Fourth in our series of Club 24601 interviews is our earliest Jean Valjean so far, Peter Karrie. As well as JVJ, Peter is most associated with the title role of Phantom of the Opera, a distinction he shares with three other JVJ interviewees (John Owen-Jones, Geronimo Rauch and Dave Willetts). He is also the second Welshman in succession to feature in our Club 24601, following John Owen-Jones last week.
Peter first played JVJ from 1986 for three years and returned twice more. He first got the role after auditioning whilst appearing in the first national tour of Evita. The musical director of the show went to see Rebecca Storm in Liverpool (where Evita was at the time) with a view to casting her as Fantine. Upon seeing Peter in Evita, he also asked him to audition and he duly did, around the piano in the foyer of a Liverpool hotel. He then repeated the process on the stage of the Palace theatre in London and was cast a week later. During all this time he had not met Cameron Mackintosh and when he did finally meet him, on his opening night, it was a rather unfortunate meeting to say the least. After the show, Peter was in his dressing room with his family when there was a knock at the door and this man stood there telling Peter how much he had enjoyed the show and invited him to dinner. Peter politely declined…only finding out the next day that the man was Cameron!
As the most experienced JVJ in this series of interviews, I asked Peter how his approach changed each time he revisited the role. He said that it was like “slipping back into a pair of old slippers because I got on so well with the role”. When he first took on the role and was in rehearsals, the role just wouldn’t click; something just wasn’t right until one day he found the inspiration. After a particularly bad journey, in the rain, Peter said that “he walked into rehearsals trudging along” and that’s when he realised that the key to his portrayal would be a heavy footed trudge, “walking as if he was pulling a truck behind him”. That was the key to Valjean’s character.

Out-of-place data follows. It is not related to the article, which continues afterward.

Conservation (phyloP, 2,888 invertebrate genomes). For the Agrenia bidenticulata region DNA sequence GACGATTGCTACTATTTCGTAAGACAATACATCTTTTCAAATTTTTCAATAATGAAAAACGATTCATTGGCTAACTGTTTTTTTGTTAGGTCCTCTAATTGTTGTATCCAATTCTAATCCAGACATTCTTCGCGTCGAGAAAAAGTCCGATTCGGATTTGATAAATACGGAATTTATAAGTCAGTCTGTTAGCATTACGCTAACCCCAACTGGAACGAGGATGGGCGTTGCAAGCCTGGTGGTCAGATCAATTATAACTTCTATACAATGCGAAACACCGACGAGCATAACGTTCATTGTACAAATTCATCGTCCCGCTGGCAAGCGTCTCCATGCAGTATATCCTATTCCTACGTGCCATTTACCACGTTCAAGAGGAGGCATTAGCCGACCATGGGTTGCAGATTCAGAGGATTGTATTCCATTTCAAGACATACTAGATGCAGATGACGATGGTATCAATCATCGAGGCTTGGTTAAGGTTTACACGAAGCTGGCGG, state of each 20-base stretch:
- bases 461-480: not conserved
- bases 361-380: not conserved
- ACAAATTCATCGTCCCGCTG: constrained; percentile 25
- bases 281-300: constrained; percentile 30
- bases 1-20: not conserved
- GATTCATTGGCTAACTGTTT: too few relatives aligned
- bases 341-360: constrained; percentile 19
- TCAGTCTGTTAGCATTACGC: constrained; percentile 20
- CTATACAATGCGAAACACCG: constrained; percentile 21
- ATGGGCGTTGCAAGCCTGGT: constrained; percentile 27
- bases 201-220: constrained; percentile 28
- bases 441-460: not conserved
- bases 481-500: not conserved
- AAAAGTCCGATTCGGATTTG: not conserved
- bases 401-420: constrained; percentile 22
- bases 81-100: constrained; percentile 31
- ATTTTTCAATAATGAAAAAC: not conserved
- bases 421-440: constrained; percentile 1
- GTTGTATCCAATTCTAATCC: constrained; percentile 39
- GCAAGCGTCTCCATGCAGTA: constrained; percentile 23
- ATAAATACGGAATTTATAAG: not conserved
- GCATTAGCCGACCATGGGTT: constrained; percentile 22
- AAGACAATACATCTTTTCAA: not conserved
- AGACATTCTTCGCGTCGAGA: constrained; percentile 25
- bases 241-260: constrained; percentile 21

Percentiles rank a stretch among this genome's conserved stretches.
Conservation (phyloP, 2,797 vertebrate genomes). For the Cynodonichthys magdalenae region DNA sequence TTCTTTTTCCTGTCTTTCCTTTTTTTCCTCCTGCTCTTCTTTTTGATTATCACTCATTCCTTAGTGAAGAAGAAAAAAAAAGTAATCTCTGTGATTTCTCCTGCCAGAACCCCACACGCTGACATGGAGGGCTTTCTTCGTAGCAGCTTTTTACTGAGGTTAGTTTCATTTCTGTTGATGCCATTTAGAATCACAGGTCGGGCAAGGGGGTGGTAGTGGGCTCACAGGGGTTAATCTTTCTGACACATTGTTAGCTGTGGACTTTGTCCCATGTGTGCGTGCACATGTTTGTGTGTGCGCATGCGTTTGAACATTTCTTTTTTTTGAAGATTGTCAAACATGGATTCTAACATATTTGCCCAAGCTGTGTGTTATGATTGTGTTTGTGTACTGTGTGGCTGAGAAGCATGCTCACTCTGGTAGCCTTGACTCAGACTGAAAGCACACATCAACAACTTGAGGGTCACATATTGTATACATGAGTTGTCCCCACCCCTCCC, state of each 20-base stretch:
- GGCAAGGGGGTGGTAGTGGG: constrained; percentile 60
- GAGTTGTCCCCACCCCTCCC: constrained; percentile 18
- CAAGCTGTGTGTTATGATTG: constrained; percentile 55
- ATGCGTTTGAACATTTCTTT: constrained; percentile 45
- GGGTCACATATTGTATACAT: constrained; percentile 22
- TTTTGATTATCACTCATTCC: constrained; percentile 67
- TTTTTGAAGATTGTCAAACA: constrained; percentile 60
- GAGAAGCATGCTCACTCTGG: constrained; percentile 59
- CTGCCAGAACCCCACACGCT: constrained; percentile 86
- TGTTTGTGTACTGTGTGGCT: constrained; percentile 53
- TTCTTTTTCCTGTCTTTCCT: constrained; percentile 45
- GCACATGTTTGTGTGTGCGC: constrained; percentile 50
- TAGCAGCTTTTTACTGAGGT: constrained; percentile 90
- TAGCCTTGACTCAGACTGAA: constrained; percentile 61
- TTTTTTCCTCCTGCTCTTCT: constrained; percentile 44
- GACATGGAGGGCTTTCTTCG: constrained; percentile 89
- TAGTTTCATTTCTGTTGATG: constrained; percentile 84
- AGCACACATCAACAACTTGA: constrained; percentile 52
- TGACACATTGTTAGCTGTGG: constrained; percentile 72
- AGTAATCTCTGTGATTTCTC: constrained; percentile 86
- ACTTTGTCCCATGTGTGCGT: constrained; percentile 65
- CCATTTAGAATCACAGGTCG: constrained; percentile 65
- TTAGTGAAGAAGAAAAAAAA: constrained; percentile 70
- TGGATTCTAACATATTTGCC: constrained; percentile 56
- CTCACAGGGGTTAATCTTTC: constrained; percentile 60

Obviously, with such a long run as JVJ, there would be many other cast changes and new actors to work closely with. One actor who really sparked with Peter was Philip Quast, who in Peter’s words was “the best Javert I ever worked with”, although if you had been present in their first ever rehearsal, you might be forgiven for wondering how it would turn out. Peter described to me how after a while in the role he had his own way of doing things and Quast came in and made it abundantly clear that he had his own ideas about the relationship between the two characters which led to some interesting rehearsal moments but some fabulous moments for the production. The confrontation in the sewer, where Javert eventually stands to one side to let JVJ and Marius pass, was one such moment: in rehearsal, Quast was adamant that Peter would have to force his way past, whereas Peter was equally adamant that it was not right for the character and the story. Quast eventually came round to Peter’s way of thinking and Javert continued to move aside at the vital moment.
In common with all the actors I interviewed, Peter mentioned the amazing score as the best thing about the role; it was challenging both musically and as an actor, “a very satisfying role”. This is reflected in his choice of favourite song, which (apart from the obligatory Bring Him Home) is the soliloquy. Peter said that “musically, dramatically, everything was in that song”. He went on to say that the role was “always emotional. I never cried during the show even though I could hear the audience sobbing, crying but at the end of the show I would burst into tears, every time.”
Given that Peter is our longest serving JVJ, I couldn’t resist the temptation to ask about any disasters or funny moments that occurred in the show and he obligingly told me about “one Javert who made me corpse”. After one cart scene, just before JVJ launches into Who Am I?, the Javert in question, turned his back in the audience, clicked his heels together and was supposed to then make his exit. He did make his exit but not before he said (knowing full well that only Peter could hear him) “if you don’t have that cart moved, I’ll have it clamped”. Peter said he laughed so much he had to feign a coughing fit and ran off stage to compose himself!
Lastly, Peter’s favourite song by another character was Empty Chairs and Empty Tables as it’s a “very poignant, very emotive song”.
Here is Peter singing in Les Mis Medley from 2011:
Club 24601 returns next week with an original cast member, Dave Willetts.
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